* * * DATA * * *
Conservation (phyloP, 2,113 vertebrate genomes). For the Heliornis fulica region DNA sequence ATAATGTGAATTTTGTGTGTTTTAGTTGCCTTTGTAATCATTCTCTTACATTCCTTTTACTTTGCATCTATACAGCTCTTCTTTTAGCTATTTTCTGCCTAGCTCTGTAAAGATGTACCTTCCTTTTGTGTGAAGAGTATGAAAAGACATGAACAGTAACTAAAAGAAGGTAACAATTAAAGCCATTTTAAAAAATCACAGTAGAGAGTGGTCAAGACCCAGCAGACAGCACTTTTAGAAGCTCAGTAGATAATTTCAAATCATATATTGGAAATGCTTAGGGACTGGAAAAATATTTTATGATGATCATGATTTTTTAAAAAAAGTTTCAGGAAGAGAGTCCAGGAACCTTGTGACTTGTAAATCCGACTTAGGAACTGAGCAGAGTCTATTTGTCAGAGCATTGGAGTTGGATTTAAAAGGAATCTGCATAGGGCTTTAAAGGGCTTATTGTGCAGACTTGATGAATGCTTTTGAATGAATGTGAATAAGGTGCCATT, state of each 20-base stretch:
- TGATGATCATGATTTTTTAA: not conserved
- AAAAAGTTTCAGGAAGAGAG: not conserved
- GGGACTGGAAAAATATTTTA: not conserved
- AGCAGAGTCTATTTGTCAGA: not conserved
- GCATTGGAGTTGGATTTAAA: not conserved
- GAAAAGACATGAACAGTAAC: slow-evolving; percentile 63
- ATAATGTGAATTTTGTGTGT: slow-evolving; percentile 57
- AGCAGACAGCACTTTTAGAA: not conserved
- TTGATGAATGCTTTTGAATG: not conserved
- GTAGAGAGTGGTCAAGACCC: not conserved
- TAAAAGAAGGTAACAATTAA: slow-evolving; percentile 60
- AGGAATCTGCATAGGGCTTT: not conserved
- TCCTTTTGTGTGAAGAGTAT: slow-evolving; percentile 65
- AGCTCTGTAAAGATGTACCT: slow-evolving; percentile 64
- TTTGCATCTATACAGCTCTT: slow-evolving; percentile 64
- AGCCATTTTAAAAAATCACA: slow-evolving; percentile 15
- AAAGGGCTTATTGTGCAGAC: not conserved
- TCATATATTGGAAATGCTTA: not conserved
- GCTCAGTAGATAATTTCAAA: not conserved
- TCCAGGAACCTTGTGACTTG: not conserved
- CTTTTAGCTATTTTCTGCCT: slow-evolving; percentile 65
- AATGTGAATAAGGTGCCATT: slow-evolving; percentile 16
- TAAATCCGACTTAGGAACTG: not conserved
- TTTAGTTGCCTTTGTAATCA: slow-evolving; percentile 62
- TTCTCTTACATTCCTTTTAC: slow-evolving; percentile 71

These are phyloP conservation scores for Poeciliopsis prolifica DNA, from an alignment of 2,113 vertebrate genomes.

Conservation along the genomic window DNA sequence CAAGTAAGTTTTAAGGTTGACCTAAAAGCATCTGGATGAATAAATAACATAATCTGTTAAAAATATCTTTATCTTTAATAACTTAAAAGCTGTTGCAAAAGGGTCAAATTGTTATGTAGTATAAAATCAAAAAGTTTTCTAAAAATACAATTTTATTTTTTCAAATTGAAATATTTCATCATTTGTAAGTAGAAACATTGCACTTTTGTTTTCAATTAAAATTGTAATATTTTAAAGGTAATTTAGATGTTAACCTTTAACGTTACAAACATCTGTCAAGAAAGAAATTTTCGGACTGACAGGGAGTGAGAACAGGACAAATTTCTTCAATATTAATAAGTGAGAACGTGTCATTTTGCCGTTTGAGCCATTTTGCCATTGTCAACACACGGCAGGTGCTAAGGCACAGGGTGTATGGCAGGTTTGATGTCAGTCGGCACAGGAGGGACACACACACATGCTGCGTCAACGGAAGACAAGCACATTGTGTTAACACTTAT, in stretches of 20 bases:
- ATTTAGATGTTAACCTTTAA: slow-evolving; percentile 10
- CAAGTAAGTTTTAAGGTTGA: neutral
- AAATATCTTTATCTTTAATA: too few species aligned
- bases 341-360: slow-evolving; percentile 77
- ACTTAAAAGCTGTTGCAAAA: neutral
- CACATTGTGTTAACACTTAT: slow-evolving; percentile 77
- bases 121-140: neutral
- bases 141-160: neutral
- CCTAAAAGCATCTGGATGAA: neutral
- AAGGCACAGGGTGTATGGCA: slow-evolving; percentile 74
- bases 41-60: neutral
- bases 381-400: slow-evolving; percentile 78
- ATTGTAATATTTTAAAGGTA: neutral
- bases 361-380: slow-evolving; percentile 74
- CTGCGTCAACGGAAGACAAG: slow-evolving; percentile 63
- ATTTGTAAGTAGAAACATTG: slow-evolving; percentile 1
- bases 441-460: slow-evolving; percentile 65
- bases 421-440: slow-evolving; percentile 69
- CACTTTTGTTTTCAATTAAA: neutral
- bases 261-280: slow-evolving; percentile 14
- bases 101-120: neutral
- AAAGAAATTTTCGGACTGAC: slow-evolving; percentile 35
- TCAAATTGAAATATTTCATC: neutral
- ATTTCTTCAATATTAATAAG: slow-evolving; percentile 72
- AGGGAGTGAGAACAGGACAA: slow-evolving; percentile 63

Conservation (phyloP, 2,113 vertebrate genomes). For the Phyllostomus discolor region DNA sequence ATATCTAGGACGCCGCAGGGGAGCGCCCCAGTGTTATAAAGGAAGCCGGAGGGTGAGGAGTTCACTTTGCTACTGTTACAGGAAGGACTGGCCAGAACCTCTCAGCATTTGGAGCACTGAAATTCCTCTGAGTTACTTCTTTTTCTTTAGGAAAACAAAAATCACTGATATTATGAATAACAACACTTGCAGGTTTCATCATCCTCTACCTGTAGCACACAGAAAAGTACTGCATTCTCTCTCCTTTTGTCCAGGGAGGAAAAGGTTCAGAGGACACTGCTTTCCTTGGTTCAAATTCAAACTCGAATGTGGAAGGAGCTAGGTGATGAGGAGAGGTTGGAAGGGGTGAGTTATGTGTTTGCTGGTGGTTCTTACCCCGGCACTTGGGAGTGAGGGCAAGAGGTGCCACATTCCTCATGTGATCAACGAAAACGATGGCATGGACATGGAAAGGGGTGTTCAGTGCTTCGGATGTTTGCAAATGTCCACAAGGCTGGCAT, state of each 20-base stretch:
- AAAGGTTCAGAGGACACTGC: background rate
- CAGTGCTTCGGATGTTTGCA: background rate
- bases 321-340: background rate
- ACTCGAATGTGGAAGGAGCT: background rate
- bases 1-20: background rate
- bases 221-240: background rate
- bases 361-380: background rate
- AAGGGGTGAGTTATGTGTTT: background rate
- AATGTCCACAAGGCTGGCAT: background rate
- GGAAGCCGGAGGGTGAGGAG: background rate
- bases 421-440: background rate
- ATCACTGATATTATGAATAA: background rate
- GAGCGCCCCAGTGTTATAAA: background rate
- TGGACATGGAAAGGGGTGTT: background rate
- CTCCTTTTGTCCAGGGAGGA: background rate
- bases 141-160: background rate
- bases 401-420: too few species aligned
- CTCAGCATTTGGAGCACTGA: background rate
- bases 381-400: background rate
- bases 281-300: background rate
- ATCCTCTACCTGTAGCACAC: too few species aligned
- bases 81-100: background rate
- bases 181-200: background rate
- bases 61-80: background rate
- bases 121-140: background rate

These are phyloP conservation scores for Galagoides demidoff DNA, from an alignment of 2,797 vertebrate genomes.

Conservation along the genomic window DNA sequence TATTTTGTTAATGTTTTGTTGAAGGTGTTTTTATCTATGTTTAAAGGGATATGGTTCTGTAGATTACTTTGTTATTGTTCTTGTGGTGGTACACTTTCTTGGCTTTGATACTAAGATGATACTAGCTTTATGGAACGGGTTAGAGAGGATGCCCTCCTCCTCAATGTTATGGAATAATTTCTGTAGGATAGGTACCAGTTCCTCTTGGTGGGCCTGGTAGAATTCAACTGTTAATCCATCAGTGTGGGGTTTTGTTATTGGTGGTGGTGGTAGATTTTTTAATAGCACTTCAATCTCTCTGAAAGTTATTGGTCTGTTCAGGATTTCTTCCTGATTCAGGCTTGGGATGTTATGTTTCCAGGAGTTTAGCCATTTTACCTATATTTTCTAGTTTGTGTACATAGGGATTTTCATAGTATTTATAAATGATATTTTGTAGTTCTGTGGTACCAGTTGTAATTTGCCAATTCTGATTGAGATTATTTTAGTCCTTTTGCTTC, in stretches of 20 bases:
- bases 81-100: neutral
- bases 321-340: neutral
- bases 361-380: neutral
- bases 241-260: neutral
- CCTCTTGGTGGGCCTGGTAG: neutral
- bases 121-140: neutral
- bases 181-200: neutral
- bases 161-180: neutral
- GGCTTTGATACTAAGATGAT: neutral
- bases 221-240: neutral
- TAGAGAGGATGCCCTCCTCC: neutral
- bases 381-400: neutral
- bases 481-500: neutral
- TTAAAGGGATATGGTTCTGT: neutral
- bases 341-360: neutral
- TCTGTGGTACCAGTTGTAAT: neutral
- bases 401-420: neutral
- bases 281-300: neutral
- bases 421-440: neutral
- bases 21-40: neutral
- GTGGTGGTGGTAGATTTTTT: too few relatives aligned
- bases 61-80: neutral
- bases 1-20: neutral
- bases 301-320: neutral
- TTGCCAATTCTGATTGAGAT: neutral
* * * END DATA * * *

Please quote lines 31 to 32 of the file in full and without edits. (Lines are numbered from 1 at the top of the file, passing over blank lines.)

- AAATATCTTTATCTTTAATA: too few species aligned
- bases 341-360: slow-evolving; percentile 77